It’s been a volatile 10 days or so for investors but markets have since somewhat recovered. Much uncertainty is behind this amplified volatility but the US recovery still underpins a positive global outlook. Despite slowing, China is likely to remain a source of growth. Amid volatility, bargains appear – patience and vigilance can pay off.
The roller coaster ride over the past 10 days or so changed from panic in global equity markets to a strong rallying back later this week. Our Australian market fell by 11.7% from its end of July high point before rallying back around 5% since Monday.
Meanwhile, volatility peaked. A popular measure of volatility is the Chicago Board Options Volatility Index (the VIX), which provides an indication of implied volatility. This indicator is often referred to as the “investor fear gauge”, because it reflects investors’ best predictions on near term market volatility. In general the VIX starts to rise when investors become anxious and lessons as an investor becomes complacent. While it doesn’t directly correlate with the Australian market (it’s based on options traded on the US S&P 500), it’s a good indicator given the interrelationship of financial markets.
The chart below shows the VIX over the last 5 years (excluding the GFC):
Ten years of the VIX charted below, compares this with the Global Financial Crisis:
So, what triggered this recent bout of volatility? It was uncertainty about several concerns, including:
- Lingering concerns over the Greek debt crisis,
- Correction of the Chinese share market,
- Concern about slower Chinese economy, and consequent
- Devaluation of China’s Yuan currency (and relative appreciation of the USD),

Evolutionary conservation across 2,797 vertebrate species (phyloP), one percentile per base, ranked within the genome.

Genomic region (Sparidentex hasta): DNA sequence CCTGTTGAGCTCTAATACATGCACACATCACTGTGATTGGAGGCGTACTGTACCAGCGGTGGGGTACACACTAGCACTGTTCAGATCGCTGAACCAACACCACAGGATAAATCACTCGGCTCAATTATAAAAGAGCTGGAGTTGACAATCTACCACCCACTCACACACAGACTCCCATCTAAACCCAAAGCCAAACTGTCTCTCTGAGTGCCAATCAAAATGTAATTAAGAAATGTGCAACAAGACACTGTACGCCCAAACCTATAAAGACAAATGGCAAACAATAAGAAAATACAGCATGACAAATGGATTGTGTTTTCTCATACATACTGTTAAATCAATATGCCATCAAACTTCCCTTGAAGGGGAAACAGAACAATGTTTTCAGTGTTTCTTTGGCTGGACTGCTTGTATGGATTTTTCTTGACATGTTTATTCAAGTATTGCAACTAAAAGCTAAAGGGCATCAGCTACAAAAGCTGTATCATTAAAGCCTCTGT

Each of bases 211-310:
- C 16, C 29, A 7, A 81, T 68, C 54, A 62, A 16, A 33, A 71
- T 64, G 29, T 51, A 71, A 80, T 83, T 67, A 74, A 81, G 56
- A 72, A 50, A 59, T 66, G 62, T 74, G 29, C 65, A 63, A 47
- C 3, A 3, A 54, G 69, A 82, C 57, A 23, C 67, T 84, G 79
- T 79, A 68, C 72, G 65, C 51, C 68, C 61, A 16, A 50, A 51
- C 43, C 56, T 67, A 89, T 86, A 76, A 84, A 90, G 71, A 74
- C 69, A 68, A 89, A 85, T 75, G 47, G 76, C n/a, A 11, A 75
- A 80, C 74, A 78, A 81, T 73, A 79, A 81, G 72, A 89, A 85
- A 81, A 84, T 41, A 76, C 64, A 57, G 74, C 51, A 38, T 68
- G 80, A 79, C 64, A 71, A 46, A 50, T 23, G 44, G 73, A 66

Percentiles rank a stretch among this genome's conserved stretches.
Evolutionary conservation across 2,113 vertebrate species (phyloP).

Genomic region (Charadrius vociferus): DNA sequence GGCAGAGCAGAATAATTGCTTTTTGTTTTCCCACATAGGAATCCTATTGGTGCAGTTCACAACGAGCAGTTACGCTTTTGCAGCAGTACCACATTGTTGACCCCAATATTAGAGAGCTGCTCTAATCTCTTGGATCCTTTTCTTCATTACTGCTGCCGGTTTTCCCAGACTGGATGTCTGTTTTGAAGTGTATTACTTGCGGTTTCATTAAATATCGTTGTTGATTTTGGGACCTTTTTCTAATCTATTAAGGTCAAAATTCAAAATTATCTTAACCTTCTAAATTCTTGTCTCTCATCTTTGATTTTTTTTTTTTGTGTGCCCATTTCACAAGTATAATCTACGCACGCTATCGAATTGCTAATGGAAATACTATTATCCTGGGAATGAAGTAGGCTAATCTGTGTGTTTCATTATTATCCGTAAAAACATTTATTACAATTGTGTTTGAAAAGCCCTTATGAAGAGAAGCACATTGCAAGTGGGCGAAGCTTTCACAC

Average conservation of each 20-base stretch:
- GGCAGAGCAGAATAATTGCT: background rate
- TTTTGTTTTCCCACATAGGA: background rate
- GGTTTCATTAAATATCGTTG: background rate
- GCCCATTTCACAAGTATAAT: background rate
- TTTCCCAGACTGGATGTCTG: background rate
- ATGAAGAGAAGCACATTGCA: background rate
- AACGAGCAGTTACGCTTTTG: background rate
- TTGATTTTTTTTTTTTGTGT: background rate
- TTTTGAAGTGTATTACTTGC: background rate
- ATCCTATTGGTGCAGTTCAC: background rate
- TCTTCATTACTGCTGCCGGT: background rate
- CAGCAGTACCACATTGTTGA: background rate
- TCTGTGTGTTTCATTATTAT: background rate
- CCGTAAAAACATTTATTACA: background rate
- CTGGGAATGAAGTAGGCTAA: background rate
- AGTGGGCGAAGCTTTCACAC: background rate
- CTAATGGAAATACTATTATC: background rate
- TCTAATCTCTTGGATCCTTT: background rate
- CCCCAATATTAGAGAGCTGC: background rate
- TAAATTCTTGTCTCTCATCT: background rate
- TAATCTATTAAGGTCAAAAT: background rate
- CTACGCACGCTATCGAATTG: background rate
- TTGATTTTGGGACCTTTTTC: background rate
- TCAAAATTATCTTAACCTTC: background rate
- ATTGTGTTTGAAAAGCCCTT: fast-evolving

- Uncertainty about when the US will lift interest rates,
- Rapid fall of global oil and commodity prices, and
- Deflation risk – stubbornly low inflation despite unprecedented global monetary stimulus.
While fear prevails, very few stocks swim alone – whether markets rise or fall, most are dragged along in the current. This is exactly what recently occurred with indiscriminate selling across global markets.
We wrote to our clients about this volatility early this week, noting that in the short-term the market will find it difficult to settle without a more certain outlook for these key issues (most of all, markets hate uncertainty). Fortunately, it didn’t take long for more sober analysis to bring back buyers at the lower prices.
New York Federal Reserve President William Dudley said on Wednesday that an interest rate rise in September is now “less compelling”. The market had been pricing a Fed ‘lift off’ at about a 50% chance earlier this month – it subsequently reduced down to about 22% chance this week.
We think the US economy remains the key impetus for positive global momentum. Its recovery remains on track, illustrated by a range of economic data, including:
- Gains in monthly non-farm payrolls average 210,000
- Unemployment is 5.3% with declining long-term unemployed and people working part-time that would prefer full-time over the last year
- Wages growth has been mild but should gain momentum as labour markets tighten, assisting retail sales growth
- Improving household finances
- Positive housing momentum
The US Federal Reserve’s meeting in mid-September may still lead to the first official interest rate increase this cycle, though financial market jitters and China slowdown concerns may make December the more likely launch date.